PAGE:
Dogs do have some leaks and discharges from their eyes. As a pet owner, one must know if these discharges are normal or not. Sometimes, a dog’s eye discharges also indicate immediate medical attention.
“Technically, a normal eye should not have any ocular discharge, but a small amount of clear discharge may be OK,”, said Beth Kimmitt, DVM which is the resident of ophthalmology at Purdue University’s College of Veterinary Medicine in West Lafayette, Indiana. According to her, tears are always produced in the dog’s eyes.
The following are the five common types of dog eye discharges.
Normal Eye Discharge
Tears lubricate the eyes and help in maintaining eye health. With tears, oxygen and nourishments are provided to the eyes.
A little goop or crust is formed in the dog’s eyes which can be seen during the morning when they wake up.
The said goop or crust can be removed by wiping it with a warm damp cloth and the eyes should not be reddish and there should be no discomfort on your dog when you are wiping the crust.
Watery and Clear
Epiphora or excessive tearing can result in stained or smelly fur and/or infected skin. It can also be connected with various health conditions ranging from relatively benign to life-threatening.
Epiphora is usually caused by irritants, allergies, foreign particles inside the eyes, blocked tear ducts, and glaucoma.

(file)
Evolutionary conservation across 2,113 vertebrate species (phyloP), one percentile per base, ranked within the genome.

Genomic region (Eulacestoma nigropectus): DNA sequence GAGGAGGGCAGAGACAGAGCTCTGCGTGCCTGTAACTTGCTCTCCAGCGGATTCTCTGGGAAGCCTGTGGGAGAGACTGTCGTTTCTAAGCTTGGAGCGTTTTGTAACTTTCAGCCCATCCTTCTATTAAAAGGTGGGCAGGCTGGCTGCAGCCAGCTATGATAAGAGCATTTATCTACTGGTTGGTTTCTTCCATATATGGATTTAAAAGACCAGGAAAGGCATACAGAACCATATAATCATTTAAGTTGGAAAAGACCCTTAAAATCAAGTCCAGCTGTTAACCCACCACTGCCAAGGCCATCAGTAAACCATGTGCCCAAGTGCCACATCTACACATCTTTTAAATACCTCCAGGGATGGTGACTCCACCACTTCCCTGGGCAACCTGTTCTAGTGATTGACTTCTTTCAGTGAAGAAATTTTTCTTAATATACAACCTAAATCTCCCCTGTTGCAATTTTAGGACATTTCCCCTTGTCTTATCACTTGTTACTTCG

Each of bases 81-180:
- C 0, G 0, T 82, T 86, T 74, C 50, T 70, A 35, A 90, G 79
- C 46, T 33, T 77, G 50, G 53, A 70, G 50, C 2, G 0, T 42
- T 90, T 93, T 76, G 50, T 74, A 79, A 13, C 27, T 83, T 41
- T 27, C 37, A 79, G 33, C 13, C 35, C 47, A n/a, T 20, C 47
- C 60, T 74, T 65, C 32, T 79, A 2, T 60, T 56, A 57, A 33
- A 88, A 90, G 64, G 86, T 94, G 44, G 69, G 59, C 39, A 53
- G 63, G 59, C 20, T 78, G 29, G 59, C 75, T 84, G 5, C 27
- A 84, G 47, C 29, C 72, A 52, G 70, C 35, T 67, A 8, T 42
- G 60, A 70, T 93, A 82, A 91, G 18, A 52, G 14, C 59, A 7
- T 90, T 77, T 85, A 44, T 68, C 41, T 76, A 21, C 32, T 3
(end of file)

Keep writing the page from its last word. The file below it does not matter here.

Treatment for this situation varies on what’s causing it. Monitoring is advised if the dog has a mild increase in tearing yet the eyes look normal and there are no signs of discomfort in a dog.
However, for a more serious situation, immediately go to your vet for proper check-up and treatment.
This condition happens when the dog’s immune system is weak and it attacks and destroys the tear glands. With this situation, the body makes more mucus to lubricate the eyes as compensation. Yet the mucus can’t replace all the functions of tears which result in red, flamed, and painful eyes.
This can develop into abnormal corneal pigmentation and ulcer if left untreated.
Call your veterinarian right away if you noticed white-gray mucus forming on your dog’s eyes.
Yello and/or Green Eye Discharge
Eye infection is evident when a dog has yellow or green eye discharge. This discharge can also be a sign of conjunctivitis or inflammation in the dog’s eye lining.
Signs of conjunctivitis include very red eyes, blinking too much, inflammation, squinting, crusty eyes, pawing the eyes, and keeping the eyes closed.
Treatment for this type of discharge varies on what causes it. However, treatments can include antibiotics and saline washes to manage the infection and surgery for treating the duct problems.
Reddish Brown Tear Stains
These tear stains occur because of the porphyrin pigment in the tears which turn the tears into reddish brown color in prolonged air exposure.
Minimizing your dog’s reddish-brown tear staining is possible by wiping the area with a warm damp cloth a few times a day, with an eye cleaning solution or water, keeping the fur near the eyes trimmed, and antibiotic-free nutritional supplement which can be added on your dog’s food.
Always go to your veterinarian or give your veterinarian a call whenever you observe something not normal on your dog’s eye discharge.